If you own a dog in Chandler, it’s very important to visit a veterinarian to get your pup the recommended vaccinations. Protecting your pooch with the necessary Dog Shots in Chandler AZ is one of the most effective ways to keep your dog healthy for life. Still, many dog owners can become confused about which vaccinations their dog needs and how often they should be administered. Here’s a guide to help make the process easier.
Core vaccinations are Dog Shots that the Animal Hospital Association’s Canine Task Force recommends that all dogs receive in order to protect their health against common and potentially deadly infectious diseases. Core vaccinations include shots for distemper, parvovirus, and canine hepatitis. These vaccinations are often administered as an all-in-one shot (DHPP) when the dog is a puppy. According to the ASPCA, this combination shot should first be administered at 6-8 weeks of age and then twice more after that before your pup reaches 16 weeks of age.
Unlike core vaccinations, non-core vaccinations may or may not be recommended for your dog. Talk to your vet to determine if your dog’s lifestyle, breed and living environment make them a necessity. Some popular non-core Dog Shots in Chandler AZ include Bordetella, Canine Influenza and Lyme disease. Bordetella and Canine Influenza are usually recommended if you plan on boarding, showing or professionally grooming your dog regularly, while the Lyme disease vaccination will be recommended if your dog spends time in the woods or other areas where ticks are a problem.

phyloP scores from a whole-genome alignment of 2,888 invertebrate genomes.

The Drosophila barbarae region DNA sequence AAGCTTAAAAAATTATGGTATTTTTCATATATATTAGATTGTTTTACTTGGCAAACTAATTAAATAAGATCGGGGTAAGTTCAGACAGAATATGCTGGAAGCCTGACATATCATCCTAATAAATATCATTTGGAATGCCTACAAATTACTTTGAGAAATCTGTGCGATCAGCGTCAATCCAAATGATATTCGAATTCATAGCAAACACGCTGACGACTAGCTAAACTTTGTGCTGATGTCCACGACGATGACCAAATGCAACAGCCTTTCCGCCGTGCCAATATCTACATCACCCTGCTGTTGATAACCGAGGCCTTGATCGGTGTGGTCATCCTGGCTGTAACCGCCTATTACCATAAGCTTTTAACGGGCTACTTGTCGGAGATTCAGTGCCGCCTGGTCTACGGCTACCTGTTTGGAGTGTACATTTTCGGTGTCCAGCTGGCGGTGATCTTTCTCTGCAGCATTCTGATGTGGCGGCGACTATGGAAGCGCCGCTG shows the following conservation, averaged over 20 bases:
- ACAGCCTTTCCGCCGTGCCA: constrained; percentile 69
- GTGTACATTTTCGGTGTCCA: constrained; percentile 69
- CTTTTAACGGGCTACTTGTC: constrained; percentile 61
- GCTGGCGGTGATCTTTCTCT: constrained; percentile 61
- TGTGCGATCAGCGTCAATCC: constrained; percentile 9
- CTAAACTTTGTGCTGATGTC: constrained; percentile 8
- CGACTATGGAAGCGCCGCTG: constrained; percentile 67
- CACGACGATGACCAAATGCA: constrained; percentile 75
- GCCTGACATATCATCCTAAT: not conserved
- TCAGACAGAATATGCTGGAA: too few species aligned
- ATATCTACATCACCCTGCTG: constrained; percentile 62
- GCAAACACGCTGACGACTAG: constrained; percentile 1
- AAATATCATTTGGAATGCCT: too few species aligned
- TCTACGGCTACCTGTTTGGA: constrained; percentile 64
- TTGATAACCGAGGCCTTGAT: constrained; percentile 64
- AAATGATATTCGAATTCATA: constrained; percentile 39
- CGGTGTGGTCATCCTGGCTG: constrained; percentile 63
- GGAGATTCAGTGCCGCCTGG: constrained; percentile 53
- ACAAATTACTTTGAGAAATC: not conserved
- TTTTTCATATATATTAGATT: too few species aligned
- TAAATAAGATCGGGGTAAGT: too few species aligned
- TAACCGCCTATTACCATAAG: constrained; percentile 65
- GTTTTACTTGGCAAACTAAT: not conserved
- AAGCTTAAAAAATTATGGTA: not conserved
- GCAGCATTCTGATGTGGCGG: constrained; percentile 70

According to the Arizona Department of Health Services, domestic dogs should first be vaccinated against rabies at 3 months of age. Most rabies shots administered by veterinarians will last 3 years; after that time has elapsed a booster shot will be needed to keep the vaccination current and legal. However, make sure to ask your veterinarian what kind of rabies shot they are using because some vaccinations are only good for 1 year.
Although rare, some dogs experience unwanted side effects after they’ve received a vaccination. A little redness, soreness or swelling at the injection site is considered safe and normal, but be on the lookout for more serious side effects. These include fever, difficulty breathing, lameness and vomiting.
Keeping your pooch current on his vaccinations can literally save his life. If you need to make an appointment for any Dog Shots, visit Familyvetcare.com.